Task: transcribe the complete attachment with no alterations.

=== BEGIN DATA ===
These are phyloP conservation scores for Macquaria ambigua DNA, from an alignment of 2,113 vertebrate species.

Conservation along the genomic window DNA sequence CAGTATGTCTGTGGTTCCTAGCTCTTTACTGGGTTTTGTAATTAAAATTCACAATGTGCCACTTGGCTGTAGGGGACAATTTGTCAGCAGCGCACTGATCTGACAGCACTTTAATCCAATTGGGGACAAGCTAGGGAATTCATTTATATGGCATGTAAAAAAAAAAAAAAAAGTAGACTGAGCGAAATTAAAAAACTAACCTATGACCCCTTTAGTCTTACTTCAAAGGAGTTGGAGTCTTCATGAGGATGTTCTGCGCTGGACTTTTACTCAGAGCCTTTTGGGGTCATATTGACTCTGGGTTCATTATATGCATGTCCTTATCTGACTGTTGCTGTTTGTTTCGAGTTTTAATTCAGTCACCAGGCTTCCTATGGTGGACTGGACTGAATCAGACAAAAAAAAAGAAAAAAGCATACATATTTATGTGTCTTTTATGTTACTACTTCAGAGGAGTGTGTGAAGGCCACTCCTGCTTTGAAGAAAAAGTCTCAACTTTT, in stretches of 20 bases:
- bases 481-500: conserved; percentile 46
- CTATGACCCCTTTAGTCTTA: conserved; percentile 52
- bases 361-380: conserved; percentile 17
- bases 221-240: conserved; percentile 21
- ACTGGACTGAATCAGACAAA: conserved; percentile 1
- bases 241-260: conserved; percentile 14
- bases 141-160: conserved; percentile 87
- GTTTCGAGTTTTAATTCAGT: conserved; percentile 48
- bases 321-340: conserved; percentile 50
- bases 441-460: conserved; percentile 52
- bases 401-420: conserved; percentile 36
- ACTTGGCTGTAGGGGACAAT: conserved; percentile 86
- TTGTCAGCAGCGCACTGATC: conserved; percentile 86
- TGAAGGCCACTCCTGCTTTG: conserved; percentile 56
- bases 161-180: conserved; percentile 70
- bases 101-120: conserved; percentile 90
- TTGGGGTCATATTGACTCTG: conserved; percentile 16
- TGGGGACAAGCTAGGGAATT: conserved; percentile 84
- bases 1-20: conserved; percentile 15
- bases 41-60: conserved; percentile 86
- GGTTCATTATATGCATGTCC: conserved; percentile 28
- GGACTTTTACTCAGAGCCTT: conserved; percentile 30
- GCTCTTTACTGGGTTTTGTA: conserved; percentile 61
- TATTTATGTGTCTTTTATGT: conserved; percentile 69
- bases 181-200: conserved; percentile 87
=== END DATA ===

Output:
These are phyloP conservation scores for Macquaria ambigua DNA, from an alignment of 2,113 vertebrate species.

Conservation along the genomic window DNA sequence CAGTATGTCTGTGGTTCCTAGCTCTTTACTGGGTTTTGTAATTAAAATTCACAATGTGCCACTTGGCTGTAGGGGACAATTTGTCAGCAGCGCACTGATCTGACAGCACTTTAATCCAATTGGGGACAAGCTAGGGAATTCATTTATATGGCATGTAAAAAAAAAAAAAAAAGTAGACTGAGCGAAATTAAAAAACTAACCTATGACCCCTTTAGTCTTACTTCAAAGGAGTTGGAGTCTTCATGAGGATGTTCTGCGCTGGACTTTTACTCAGAGCCTTTTGGGGTCATATTGACTCTGGGTTCATTATATGCATGTCCTTATCTGACTGTTGCTGTTTGTTTCGAGTTTTAATTCAGTCACCAGGCTTCCTATGGTGGACTGGACTGAATCAGACAAAAAAAAAGAAAAAAGCATACATATTTATGTGTCTTTTATGTTACTACTTCAGAGGAGTGTGTGAAGGCCACTCCTGCTTTGAAGAAAAAGTCTCAACTTTT, in stretches of 20 bases:
- bases 481-500: conserved; percentile 46
- CTATGACCCCTTTAGTCTTA: conserved; percentile 52
- bases 361-380: conserved; percentile 17
- bases 221-240: conserved; percentile 21
- ACTGGACTGAATCAGACAAA: conserved; percentile 1
- bases 241-260: conserved; percentile 14
- bases 141-160: conserved; percentile 87
- GTTTCGAGTTTTAATTCAGT: conserved; percentile 48
- bases 321-340: conserved; percentile 50
- bases 441-460: conserved; percentile 52
- bases 401-420: conserved; percentile 36
- ACTTGGCTGTAGGGGACAAT: conserved; percentile 86
- TTGTCAGCAGCGCACTGATC: conserved; percentile 86
- TGAAGGCCACTCCTGCTTTG: conserved; percentile 56
- bases 161-180: conserved; percentile 70
- bases 101-120: conserved; percentile 90
- TTGGGGTCATATTGACTCTG: conserved; percentile 16
- TGGGGACAAGCTAGGGAATT: conserved; percentile 84
- bases 1-20: conserved; percentile 15
- bases 41-60: conserved; percentile 86
- GGTTCATTATATGCATGTCC: conserved; percentile 28
- GGACTTTTACTCAGAGCCTT: conserved; percentile 30
- GCTCTTTACTGGGTTTTGTA: conserved; percentile 61
- TATTTATGTGTCTTTTATGT: conserved; percentile 69
- bases 181-200: conserved; percentile 87